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Smooth Jazz artist Jackiem Joyner reflects on his music mentor for Syracuse Speaks BHM

Smooth jazz and saxophonist Jackiem Joyner rolls up his sleeves with his sax nearby.
Jorge Cabrera
Jackiem Joyner
Smooth jazz and saxophonist Jackiem Joyner rolls up his sleeves with his sax nearby.

As part of the next Syracuse Speaks, we’re checking in with some of the most successful black professionals in music and the recording industry for Black History Month. Composer and saxophonist Jackiem Joyner who grew up in Syracuse is one of the biggest names in smooth jazz. Last year he scored a number one chart topping single “Missing You” and it became the 5th best single in all of 2023 on the Billboard charts. What many of his fans may not know is that Joyner became inspired by his band teacher and mentor Lou Adams in the Syracuse City School District.

“He really appreciated my sound because he was kind of struggling with the band and I was one of the only kids who would bring my saxophone home. Everyone else would just leave it in the band room and just come to band, pick-up the instrument and play. But, I was one of those students who would always bring my saxophone home. Mr. Adams really enjoyed that because he would always give me the difficult alto parts that some of the other kids couldn't paly because I was always practicing.”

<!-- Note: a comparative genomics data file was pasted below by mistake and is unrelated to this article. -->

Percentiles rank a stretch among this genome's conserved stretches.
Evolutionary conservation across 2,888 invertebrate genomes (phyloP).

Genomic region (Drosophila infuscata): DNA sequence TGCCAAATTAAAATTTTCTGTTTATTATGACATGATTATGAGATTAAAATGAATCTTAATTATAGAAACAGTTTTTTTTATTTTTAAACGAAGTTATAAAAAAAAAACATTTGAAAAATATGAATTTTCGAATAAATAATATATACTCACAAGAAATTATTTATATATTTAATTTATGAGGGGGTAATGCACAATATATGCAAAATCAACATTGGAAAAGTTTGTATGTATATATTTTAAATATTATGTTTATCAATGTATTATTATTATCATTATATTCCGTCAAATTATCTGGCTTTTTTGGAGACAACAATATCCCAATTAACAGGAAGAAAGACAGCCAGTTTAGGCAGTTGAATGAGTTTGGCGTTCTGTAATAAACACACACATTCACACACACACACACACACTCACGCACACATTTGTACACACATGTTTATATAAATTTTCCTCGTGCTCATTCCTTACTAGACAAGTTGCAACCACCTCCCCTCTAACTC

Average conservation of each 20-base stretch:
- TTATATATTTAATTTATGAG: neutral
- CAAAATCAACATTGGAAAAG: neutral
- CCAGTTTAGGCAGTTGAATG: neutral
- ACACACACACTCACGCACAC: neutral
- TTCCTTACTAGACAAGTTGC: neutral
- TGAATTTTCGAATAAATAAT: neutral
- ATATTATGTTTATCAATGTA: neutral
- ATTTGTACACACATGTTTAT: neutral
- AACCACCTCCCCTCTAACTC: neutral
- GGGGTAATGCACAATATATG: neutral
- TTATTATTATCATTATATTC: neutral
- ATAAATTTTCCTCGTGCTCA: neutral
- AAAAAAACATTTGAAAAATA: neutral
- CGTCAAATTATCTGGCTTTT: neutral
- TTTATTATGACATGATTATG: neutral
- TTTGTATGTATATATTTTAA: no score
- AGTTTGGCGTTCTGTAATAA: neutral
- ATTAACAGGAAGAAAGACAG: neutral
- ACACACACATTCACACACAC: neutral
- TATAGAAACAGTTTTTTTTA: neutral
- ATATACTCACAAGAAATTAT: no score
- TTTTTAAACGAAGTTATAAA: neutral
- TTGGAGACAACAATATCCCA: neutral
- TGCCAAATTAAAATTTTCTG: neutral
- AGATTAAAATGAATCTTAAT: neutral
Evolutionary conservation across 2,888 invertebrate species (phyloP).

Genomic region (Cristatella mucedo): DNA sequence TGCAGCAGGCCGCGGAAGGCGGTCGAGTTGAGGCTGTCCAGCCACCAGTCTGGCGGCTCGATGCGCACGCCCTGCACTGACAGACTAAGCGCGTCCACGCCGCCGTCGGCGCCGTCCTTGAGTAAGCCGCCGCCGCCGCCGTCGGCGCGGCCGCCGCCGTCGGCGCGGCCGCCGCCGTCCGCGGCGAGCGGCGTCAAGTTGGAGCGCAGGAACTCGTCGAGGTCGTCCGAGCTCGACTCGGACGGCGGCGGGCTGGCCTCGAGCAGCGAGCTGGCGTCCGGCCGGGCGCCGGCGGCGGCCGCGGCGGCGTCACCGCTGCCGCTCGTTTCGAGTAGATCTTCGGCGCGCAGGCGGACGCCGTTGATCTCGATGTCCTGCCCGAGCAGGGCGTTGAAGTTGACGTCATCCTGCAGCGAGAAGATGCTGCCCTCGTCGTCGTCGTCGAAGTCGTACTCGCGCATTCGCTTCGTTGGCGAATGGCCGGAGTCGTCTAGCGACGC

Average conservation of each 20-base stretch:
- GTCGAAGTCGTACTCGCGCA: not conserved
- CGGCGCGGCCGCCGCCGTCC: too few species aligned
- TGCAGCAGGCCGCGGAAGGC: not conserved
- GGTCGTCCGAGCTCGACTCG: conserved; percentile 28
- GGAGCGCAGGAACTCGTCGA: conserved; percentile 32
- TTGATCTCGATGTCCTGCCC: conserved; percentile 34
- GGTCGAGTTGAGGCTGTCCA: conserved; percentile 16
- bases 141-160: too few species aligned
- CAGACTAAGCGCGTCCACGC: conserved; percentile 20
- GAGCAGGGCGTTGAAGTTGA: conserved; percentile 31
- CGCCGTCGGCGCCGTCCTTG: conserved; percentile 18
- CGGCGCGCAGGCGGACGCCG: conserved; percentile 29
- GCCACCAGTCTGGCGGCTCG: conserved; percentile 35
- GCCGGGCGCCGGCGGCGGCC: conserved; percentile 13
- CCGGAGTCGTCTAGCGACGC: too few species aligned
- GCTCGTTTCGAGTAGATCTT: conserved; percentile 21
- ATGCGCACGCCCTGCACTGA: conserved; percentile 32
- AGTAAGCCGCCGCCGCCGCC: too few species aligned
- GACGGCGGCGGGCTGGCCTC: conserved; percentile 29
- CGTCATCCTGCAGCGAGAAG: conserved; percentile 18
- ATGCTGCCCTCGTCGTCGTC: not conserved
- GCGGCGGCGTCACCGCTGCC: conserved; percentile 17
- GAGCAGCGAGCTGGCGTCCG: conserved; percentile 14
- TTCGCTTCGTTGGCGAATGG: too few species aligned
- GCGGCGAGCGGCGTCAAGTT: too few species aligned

Joyner was drawn to music, so much that he couldn’t wait to go to school every day. He feels he defied the odds of being raised in a low income family and by a single mother.   

“I wouldn't trade my experiences for anything. I think my experiences as an African American were very enriching. They toughened me up, they kept me on my toes and reminded me to keep pushing and also reminded me of this responsibility that I have to go as far as I can. Because I grew up where a lot of people who look like me could never make it out of the projects and different things like that. So, I owe it to myself and to my brothers and to people who look like me to go as far as I can.”

When asked what he feels his role is today as a black musician, Joyner says he loves inspiring young musicians and encourages them to keep practicing just like his band teacher did. Joyner is looking forward to sharing his own expertise and experiences when he is scheduled to be a guest speaker in August in the Syracuse City School District. You can hear his full-length interview on our Syracuse Speaks Black History Month special this Thursday at 2 PM on WAER.